Joined: Nov 7, 2003

    Posts: 5,138

    Location: Deepest, darkest Leeds

    Sorry but that’s a ******** answer. There’s several different leave scenarios. There was only one remain scenario.
     
  13. garnett

    Mobster

    Joined: Mar 25, 2008

    Posts: 4,803

    And then that sentiment got betrayed by the very same people who sold them the impossible fantasy.

    What a funny turn of events, eh? Bet you can't comprehend how that could happen.
     
  14. chrismscotland

    Wise Guy

    Joined: Jul 16, 2009

    Posts: 2,411

    I will say that Eurozone countries are under a lot of pressure to enact austerity policies if their budget is in a position to need it, obviously we aren’t as we’re not in the Euro.

    It’s ******** to suggest that measures in Greece, Ireland, Spain and Portugal have not been demanded by the EU.
     
  15. arknor

    Caporegime

    Joined: Nov 22, 2005

    Posts: 35,597

    Location: Newcastle/Zurich

    tory party strong and stable.

    last 2 party leaders resigned......

    should never have been a brexit vote
     
  16. The_Abyss

    Capodecina

    Joined: May 15, 2007

    Posts: 11,767

    Location: Ipswich / Bodham

    Whilst I don't disagree with the sentiment, the facts need to be brought into perspective a little. Every Conservative leader, since and including Margaret Thatcher, has resigned. That's generally the way that they go - Labour leaders too.
     
  17. Cern

    Mobster

    Joined: Jul 3, 2008

    Posts: 3,435

    Location: London

    Difference is, most Labour leaders have stepped down after losing an election, the Tories have turned leaders resigning while actually in government into an artform.
     
  18. The_Abyss

    Capodecina

    Joined: May 15, 2007

    Posts: 11,767

    Location: Ipswich / Bodham

    Yep, I can't deny that based on recent form!
     
  19. Scrutinize

    Soldato

    Joined: Apr 4, 2003

    Posts: 7,320

    My understanding of sentiment from the last few pages.

    Despite the rhetoric; the current stalemate is that a no-deal Brexit, whilst for many being wholly unpalatable, remains the default position.

    To revoke Article 50, Parliament really need there to be no other option legally available, not just an unpalatable one. However, they could still revoke it and live with the consequences.

    Or, political posturing and protectionism aside, the new PM has to provide a credible and blunt position statement leading to a new referendum which either; asks the same question again or one which structures a path to withdraw or remain.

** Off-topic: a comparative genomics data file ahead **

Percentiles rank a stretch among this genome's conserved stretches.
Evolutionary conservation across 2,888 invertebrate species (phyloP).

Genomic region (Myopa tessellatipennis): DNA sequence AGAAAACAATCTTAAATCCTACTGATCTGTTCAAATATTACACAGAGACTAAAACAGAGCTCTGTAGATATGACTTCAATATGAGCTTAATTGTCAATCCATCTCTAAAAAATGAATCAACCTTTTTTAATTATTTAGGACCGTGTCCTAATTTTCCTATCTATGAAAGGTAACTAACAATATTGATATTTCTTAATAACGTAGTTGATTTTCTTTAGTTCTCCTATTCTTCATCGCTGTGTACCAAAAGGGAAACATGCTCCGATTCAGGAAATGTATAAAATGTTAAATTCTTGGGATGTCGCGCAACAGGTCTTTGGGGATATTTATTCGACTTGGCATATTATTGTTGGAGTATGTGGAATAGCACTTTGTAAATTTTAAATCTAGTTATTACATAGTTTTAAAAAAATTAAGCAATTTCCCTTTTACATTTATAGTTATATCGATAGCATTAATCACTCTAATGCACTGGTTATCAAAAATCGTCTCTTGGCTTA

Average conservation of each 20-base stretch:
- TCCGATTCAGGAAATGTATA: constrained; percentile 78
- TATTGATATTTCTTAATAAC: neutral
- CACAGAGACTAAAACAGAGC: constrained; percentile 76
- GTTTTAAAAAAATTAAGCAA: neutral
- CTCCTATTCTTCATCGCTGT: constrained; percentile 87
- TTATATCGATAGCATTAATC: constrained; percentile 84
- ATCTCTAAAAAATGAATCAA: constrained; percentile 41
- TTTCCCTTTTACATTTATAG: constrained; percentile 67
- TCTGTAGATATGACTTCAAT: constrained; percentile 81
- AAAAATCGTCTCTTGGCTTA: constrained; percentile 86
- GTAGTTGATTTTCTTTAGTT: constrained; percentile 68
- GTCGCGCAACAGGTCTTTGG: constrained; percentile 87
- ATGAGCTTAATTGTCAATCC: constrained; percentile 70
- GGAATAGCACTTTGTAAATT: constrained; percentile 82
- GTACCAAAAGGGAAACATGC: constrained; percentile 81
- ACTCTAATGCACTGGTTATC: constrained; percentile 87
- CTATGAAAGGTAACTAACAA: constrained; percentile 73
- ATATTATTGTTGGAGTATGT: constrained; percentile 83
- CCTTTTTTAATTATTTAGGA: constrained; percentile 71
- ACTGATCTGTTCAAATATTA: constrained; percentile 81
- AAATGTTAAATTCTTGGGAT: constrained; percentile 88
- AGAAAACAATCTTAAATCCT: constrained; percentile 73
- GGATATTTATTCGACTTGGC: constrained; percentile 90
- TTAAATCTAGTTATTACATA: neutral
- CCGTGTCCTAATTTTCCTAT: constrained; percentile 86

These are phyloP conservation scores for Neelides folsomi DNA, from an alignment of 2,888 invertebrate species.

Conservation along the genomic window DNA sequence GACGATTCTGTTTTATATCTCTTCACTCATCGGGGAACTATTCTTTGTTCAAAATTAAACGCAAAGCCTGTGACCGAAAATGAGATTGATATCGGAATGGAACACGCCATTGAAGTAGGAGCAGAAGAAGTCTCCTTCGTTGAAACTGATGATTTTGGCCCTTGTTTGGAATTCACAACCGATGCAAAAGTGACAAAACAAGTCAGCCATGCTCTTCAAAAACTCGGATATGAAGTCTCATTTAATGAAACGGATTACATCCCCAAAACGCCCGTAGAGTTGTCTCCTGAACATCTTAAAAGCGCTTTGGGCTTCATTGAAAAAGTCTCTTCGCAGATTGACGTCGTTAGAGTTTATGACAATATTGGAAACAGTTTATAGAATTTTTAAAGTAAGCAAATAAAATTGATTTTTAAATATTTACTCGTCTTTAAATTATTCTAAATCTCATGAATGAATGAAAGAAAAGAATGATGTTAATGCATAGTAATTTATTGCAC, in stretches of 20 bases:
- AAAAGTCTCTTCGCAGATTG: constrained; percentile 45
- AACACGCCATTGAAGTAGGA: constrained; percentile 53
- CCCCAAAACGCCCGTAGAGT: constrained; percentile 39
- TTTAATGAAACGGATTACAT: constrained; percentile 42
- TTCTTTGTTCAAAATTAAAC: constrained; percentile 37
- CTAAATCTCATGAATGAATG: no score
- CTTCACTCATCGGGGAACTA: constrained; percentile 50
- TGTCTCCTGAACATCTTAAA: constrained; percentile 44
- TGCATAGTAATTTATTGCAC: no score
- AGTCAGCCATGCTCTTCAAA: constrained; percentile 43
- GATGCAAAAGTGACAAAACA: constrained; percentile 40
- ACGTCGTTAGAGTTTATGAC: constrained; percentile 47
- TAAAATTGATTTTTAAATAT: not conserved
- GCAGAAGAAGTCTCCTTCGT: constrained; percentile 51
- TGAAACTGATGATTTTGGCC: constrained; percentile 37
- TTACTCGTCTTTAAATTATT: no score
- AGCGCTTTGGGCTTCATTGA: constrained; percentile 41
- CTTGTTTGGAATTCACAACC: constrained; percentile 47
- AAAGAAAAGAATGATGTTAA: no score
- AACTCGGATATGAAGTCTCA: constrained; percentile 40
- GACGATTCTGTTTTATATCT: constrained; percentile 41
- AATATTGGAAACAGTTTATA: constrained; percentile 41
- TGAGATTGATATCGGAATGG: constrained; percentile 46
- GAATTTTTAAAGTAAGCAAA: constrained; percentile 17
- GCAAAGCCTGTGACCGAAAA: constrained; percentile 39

So ultimately the key questions are; in a new referendum scenario will public support for Brexit have actually increased or would simply revoking article 50 and stopping Brexit have a significant long term impact on Parliament and elected parties?

    The conspiracy theorists would no doubt suggest government surveys have been carried out discretely on a much broader populus demographic than usual and this is suggesting pro Brexit support has increased, hence the desire to avoid a further referendum. After all, the internet groups tend to provide rather limited and biased samples.
     
  20. Stretch

    Capodecina

    Joined: Feb 14, 2004

    Posts: 11,540

    Location: Cambridge

    The government are unlikely to back a second referendum because it would irrevocably split the Conservative party. It was May's speech earlier in the week opening the possibility of a second ref which was the final straw.

    MPs will string this out for as long as they need knowing that Brexit is highly unlikely without a government majority. That means a a GE.

    May blew Brexit in 2017.

    Boris will face all the same problems May did, if he even makes it that far. As for him saying we leave in October deal or no deal, haven't we heard that all before?

    He's a liar. He can't renegotiate the WA between becoming leader in late July and the 31st of Oct. It's three months.

    Either he leaves without a deal or he asks for an extension.

    I can't see the Party standing by him if he fails to offer a realistic possibility of a negotiated exit.